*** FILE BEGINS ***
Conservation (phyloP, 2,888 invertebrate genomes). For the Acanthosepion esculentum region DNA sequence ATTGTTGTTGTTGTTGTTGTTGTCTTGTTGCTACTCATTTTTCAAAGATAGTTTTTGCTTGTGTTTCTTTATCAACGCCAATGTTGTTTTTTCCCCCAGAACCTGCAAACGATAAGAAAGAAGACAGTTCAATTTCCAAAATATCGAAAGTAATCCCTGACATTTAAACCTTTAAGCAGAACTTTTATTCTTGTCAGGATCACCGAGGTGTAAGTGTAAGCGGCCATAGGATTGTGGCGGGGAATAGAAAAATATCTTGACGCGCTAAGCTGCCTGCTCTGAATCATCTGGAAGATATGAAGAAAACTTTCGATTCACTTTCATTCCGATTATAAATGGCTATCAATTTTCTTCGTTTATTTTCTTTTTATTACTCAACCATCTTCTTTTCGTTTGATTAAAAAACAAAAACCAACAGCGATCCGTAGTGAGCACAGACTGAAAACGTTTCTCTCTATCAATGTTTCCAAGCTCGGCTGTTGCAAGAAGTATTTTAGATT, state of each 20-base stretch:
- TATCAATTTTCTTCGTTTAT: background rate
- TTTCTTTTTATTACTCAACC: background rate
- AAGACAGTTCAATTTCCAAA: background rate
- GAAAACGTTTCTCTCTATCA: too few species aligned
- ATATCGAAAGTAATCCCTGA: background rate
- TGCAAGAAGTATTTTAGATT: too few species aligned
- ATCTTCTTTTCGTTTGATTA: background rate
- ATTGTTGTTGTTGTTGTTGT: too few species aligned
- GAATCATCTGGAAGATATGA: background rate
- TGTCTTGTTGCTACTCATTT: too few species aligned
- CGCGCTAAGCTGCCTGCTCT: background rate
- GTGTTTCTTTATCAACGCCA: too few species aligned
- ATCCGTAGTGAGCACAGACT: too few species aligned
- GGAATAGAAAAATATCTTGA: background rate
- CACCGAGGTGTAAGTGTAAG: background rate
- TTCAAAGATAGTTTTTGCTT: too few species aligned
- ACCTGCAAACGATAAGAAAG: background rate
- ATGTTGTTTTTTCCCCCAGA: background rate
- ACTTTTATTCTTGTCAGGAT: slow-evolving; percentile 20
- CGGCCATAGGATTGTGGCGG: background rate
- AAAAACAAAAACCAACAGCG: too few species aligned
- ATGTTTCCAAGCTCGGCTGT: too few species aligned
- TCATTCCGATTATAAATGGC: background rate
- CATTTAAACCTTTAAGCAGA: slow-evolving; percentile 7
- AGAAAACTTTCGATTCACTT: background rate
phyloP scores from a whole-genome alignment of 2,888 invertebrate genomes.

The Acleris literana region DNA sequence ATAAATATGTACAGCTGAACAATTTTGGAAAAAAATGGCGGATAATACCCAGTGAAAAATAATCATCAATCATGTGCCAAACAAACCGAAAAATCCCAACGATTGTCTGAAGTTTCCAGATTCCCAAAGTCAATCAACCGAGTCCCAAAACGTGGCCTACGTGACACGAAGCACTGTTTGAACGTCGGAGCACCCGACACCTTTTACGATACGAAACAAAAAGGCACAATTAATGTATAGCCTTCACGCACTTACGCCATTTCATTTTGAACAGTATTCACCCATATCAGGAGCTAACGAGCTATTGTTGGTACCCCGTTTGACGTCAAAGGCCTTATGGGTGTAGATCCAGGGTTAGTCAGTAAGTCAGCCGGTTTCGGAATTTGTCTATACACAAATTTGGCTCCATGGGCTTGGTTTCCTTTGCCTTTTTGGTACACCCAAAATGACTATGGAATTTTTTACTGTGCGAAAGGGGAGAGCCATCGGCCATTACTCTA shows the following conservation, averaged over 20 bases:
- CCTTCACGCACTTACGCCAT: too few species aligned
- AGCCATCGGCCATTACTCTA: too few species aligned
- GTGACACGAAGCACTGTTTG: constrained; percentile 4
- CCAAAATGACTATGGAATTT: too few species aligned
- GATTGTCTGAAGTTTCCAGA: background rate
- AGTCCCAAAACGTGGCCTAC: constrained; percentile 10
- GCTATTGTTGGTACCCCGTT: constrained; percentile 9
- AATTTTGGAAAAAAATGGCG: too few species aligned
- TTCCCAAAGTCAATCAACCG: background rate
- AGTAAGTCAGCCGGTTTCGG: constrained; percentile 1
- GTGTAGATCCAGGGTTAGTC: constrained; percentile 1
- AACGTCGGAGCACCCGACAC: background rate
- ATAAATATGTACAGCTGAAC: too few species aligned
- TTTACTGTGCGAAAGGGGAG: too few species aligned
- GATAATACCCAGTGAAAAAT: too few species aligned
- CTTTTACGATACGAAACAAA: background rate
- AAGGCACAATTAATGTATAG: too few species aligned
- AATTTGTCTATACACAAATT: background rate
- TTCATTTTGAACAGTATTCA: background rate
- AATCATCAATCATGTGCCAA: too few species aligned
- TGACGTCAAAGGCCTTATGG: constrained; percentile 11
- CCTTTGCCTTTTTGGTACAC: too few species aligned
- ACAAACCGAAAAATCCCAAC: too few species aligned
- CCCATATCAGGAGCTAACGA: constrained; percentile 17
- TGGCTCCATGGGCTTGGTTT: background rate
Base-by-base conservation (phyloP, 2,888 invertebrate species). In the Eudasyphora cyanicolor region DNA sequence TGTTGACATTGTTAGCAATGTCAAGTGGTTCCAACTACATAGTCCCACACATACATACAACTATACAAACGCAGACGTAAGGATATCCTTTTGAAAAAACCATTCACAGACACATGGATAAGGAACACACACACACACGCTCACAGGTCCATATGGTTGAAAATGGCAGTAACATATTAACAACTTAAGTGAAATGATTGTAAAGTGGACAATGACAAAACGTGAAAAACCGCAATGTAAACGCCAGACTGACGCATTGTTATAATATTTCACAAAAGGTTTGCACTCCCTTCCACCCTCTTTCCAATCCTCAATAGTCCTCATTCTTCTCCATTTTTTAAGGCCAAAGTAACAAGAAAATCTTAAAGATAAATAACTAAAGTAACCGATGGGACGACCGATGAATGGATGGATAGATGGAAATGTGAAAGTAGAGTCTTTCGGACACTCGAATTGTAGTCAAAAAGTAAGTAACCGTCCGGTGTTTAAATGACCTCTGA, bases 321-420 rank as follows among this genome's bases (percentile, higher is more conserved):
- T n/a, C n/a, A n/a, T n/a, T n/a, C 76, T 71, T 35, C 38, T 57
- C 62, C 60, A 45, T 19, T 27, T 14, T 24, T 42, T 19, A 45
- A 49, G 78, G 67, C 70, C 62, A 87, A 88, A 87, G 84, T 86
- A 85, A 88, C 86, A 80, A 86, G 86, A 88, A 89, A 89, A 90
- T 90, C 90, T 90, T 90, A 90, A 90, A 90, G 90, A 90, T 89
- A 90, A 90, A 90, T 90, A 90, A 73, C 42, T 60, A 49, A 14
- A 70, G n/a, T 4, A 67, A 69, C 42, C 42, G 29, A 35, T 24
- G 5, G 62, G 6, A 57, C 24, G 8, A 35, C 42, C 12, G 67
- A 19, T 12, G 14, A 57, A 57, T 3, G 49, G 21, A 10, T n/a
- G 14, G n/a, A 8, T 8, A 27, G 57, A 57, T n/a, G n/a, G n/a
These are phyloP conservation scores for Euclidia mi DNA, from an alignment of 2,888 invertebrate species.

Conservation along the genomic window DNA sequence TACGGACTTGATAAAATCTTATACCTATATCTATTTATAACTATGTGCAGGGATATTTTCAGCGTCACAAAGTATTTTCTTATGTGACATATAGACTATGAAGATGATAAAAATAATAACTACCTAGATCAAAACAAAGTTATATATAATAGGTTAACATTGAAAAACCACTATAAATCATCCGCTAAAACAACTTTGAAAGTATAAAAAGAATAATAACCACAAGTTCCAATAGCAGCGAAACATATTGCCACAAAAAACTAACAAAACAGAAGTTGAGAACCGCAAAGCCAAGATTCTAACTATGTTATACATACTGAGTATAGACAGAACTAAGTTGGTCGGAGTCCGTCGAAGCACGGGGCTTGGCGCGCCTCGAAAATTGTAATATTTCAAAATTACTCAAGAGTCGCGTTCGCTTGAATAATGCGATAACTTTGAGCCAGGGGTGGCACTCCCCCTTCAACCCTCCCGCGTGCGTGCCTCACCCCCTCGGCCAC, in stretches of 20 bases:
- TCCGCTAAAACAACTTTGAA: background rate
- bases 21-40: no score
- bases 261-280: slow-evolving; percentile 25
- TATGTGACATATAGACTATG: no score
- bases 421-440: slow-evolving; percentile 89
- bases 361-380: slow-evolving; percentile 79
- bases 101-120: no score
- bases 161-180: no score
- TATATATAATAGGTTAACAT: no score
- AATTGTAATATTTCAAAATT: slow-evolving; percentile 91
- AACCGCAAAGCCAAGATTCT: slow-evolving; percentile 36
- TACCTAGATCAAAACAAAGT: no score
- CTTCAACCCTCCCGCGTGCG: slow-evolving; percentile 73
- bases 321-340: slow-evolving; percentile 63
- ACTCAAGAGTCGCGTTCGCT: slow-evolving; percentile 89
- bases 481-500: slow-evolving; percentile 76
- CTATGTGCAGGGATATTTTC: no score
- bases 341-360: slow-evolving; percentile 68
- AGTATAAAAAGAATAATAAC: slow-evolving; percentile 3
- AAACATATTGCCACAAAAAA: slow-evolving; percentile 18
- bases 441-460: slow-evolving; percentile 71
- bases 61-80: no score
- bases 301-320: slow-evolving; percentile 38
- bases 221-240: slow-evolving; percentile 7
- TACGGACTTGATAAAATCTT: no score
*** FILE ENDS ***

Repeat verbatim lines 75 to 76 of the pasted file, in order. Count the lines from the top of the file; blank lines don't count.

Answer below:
- TATATATAATAGGTTAACAT: no score
- AATTGTAATATTTCAAAATT: slow-evolving; percentile 91